Hot Car Deal – Save 20% on Hyundai i20We’ve found a £2,616 discount on Hyundai supermini
19 June 2014
IMPORTANT: Read the information at the bottom of this page before going ahead with any car purchase.
The Hyundai i20 has always been good value. Throw in discounts of up to 20%, though, and it becomes a real bargain. These are the best deals on this well-equipped, practical and comfortable small car.
Hyundai is known for producing sensible and good-value cars, and the Hyundai i20 is no different. List prices start at a competitive £10,000, but online discounts slash this to just over £8,000, giving you a lot of car for the money. Despite the low prices, the i20 comes with a long list of standard equipment and a five-year warranty for added peace of mind.
More than just being cheap to buy, the i20 should also be cheap to run. And when you come to sell it, you should get a good proportion of the price back. Access to the car is very easy and the seats are comfortable, too. You also get a reasonably large boot.
New Hyundai i20 1.2 Classic 5-dr for £8,500
If you’re after the best-value i20, this is it. Thanks to a 20% discount, this new car could be yours for £8,491. Although this is the entry-level i20, you still get air conditioning, a trip computer, six airbags, driver’s seat height adjustment and a two-way adjustable steering column – so you should be able to get comfortable behind the wheel.
Other goodies include an air-conditioned glovebox for keeping food and drinks cool, plus USB and auxiliary connections so you can listen to music straight from your phone. With a 1.2-litre petrol engine under the bonnet, the car feels nippy and returns claimed fuel economy of 57.6mpg.
Save 18% on Hyundai i20 1.1 CRDi Active diesel
Thanks to claimed fuel economy of 74.3mpg, the i20 1.1 CRDi Active should be even cheaper to run than the petrol model. While this car would set you back £12,740 from a Hyundai dealer, we’ve found it online for just £10,422 – a saving of £2,318.
This i20 also produces low enough CO2 emissions to qualify for free car tax. Acceleration is sluggish, however, with the car requiring 15.7 seconds to accelerate to 62mph. In Active specification you get the same equipment as the car above, plus electric rear windows, 15-inch alloy wheels and Bluetooth, so you can use your phone on the move.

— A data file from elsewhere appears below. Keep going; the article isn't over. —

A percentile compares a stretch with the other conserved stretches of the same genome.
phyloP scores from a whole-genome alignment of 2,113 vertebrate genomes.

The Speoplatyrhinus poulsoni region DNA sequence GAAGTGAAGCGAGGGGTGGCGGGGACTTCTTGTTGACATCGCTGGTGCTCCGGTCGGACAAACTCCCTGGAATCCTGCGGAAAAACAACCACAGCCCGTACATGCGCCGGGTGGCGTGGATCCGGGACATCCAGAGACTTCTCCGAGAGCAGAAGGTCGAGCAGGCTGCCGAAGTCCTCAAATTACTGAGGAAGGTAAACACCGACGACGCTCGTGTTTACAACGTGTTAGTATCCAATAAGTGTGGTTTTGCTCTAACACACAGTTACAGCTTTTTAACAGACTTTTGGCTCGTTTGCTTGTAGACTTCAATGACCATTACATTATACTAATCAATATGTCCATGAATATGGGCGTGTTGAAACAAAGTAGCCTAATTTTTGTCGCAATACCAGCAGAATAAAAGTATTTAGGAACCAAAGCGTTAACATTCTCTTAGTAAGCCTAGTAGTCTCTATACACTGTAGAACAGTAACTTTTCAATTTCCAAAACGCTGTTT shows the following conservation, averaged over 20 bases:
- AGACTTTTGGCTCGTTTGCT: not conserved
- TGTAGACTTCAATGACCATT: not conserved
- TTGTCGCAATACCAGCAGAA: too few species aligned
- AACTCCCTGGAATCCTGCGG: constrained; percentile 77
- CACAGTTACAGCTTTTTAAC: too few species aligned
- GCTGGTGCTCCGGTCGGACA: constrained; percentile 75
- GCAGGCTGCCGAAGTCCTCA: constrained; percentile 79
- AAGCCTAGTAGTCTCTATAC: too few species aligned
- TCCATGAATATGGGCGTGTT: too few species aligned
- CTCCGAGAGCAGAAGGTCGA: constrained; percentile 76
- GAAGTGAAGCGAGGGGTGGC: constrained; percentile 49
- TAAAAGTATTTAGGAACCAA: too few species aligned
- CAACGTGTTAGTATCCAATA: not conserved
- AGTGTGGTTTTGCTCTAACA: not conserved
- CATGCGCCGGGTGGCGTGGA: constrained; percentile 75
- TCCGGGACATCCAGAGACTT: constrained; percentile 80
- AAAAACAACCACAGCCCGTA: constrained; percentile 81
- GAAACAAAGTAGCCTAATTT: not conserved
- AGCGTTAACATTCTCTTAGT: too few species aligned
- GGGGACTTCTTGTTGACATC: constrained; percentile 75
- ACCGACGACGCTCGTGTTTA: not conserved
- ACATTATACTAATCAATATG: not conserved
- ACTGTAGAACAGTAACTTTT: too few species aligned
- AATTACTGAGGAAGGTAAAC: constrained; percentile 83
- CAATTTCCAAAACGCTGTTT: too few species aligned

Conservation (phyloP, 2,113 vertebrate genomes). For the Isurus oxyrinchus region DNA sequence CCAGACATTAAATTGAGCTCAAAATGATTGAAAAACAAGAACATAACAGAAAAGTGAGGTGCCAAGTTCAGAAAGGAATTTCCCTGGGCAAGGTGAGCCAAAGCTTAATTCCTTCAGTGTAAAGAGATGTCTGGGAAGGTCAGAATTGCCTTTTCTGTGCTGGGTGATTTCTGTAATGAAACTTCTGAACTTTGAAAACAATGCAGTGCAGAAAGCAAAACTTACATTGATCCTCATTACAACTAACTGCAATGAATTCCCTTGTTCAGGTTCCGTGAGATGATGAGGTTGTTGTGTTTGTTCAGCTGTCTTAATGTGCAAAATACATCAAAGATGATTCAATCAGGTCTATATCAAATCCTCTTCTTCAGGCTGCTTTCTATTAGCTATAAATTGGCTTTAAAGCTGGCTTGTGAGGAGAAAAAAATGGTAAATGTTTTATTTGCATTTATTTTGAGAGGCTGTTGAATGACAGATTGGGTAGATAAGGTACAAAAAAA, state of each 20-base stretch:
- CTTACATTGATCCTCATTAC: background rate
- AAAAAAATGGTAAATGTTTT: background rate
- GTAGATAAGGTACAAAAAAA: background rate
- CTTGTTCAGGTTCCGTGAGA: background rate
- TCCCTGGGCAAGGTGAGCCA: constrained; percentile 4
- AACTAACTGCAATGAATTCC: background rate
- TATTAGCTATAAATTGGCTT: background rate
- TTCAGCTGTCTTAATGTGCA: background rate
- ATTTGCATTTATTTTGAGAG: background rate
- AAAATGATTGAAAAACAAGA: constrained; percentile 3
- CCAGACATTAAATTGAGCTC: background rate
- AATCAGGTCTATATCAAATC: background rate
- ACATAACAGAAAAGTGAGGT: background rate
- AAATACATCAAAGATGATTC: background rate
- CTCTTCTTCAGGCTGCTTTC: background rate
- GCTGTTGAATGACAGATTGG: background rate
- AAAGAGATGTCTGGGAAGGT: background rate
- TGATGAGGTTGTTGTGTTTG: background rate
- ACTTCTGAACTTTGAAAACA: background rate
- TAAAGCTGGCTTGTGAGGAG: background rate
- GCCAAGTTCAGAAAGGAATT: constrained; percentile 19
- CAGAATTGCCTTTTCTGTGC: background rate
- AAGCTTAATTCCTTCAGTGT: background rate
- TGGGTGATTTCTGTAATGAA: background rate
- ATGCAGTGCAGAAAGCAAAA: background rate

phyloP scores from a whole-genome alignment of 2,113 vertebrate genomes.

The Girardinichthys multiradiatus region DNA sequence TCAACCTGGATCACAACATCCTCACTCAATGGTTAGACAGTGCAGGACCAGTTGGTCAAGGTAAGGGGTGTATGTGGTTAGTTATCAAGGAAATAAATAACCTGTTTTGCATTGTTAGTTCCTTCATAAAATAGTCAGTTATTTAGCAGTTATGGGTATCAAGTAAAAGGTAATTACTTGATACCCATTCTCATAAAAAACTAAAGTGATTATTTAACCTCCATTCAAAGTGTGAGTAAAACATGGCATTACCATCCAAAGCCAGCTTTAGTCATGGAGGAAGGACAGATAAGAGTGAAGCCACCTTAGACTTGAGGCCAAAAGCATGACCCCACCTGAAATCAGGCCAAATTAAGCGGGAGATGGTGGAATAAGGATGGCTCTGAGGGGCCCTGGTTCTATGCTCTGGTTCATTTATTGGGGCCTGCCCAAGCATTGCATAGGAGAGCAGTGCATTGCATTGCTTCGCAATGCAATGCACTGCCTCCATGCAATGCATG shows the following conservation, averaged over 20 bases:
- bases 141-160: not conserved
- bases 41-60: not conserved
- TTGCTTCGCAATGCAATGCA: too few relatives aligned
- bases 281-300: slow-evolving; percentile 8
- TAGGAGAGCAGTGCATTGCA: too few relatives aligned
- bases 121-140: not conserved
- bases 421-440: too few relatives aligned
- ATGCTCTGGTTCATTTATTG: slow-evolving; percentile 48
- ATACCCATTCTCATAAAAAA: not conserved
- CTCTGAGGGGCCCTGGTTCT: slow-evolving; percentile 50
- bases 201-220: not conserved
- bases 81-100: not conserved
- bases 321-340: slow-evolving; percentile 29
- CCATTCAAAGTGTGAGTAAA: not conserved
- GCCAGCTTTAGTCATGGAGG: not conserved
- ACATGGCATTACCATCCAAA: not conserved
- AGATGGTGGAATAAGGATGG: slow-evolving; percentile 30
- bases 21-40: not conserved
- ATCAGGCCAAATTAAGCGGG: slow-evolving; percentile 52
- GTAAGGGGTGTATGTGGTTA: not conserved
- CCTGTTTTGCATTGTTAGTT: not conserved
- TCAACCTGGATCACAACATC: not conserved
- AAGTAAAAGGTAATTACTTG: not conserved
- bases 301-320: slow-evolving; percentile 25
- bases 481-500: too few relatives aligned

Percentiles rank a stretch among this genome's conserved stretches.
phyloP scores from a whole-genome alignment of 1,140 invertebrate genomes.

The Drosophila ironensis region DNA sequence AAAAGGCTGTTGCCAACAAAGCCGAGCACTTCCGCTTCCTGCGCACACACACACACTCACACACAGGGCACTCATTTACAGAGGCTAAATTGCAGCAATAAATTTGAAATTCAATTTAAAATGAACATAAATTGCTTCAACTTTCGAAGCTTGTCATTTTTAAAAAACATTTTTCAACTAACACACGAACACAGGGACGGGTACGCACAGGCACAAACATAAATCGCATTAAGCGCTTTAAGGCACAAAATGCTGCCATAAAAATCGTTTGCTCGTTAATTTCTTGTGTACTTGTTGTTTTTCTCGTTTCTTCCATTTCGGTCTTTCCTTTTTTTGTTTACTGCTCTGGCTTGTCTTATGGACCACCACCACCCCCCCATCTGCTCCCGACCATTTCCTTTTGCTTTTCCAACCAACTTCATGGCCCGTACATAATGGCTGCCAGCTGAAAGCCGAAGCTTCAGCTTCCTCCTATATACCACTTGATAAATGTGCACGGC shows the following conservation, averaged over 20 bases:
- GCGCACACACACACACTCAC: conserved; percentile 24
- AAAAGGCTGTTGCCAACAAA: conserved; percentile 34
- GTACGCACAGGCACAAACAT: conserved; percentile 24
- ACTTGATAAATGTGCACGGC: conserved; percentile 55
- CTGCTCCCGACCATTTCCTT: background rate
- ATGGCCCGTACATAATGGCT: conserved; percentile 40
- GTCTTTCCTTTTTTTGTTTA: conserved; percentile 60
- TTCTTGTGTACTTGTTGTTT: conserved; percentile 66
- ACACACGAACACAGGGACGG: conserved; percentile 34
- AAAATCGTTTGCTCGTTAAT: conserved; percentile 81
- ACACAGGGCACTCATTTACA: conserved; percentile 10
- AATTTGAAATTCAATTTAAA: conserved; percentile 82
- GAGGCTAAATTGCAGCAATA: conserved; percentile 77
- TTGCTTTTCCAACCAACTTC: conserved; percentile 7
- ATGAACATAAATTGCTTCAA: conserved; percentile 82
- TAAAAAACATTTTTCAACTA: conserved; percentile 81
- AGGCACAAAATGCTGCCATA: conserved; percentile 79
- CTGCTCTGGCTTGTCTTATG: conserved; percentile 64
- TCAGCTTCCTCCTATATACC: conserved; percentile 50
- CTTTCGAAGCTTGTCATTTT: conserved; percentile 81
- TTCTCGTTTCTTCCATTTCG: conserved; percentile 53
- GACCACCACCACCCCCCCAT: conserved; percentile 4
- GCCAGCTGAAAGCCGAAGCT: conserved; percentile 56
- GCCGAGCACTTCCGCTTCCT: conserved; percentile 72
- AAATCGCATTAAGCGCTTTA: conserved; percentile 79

£2,616 discount on Hyundai i20 1.4 CRDi Style diesel
We’ve found an 18% discount on the Hyundai i20 1.4 CRDi in top-of-the-range Style specification. With 1.4-litre diesel engine, this car returns fuel economy of 65.7mpg (claimed), meaning fuel bills should be low. It isn’t the most sprightly of models, requiring 13.5 seconds to hit 62mph, but you do get lots of standard equipment for your money.
This i20 has many 'big car' features as standard, such as a reversing camera, rear parking sensors, climate control air-con, automatic headlights and automatic wipers. In Style trim the i20 also boasts snazzy 16-inch alloy wheels.
Hot Car Deals:
- Hyundai i20 1.2 Classic 5-dr - £8,491 at Nationwide Cars
- Hyundai i20 1.1 CRDi Active 5-dr - £10,422 at Nationwide Cars
- Hyundai i20 1.4 CRDi Style 5-dr - £11,624 at Nationwide Cars
- Hyundai i20: read our full lab-test review
- Browse through all of our supermini reviews
- Read our guide to buying a new car
Hot Car Deal hunters please note:
- The car brokers and deals featured are not vetted, endorsed or recommended by Which?. Always check the specifics of the deal so you know exactly what you are getting and who is supplying the car. Make sure all aspects of the deal are confirmed in writing before committing to buy.
- Not all brokers deal in UK sourced vehicles, and this may have an impact on standard equipment and warranty levels.
- The term ‘pre-reg’ or ‘pre-registered’ refers to vehicles that are brand new but already registered with the DVLA. This means that you will appear as the second owner on the V5 registration document.
- Beware of unscrupulous brokers who tell you they will have to retain the V5 registration document for a period of time after your purchase of the car. Vehicles sold this way may be cheap, but there are legal implications, including the risk that you the buyer could be committing a criminal offence when you drive the car, so they should be avoided.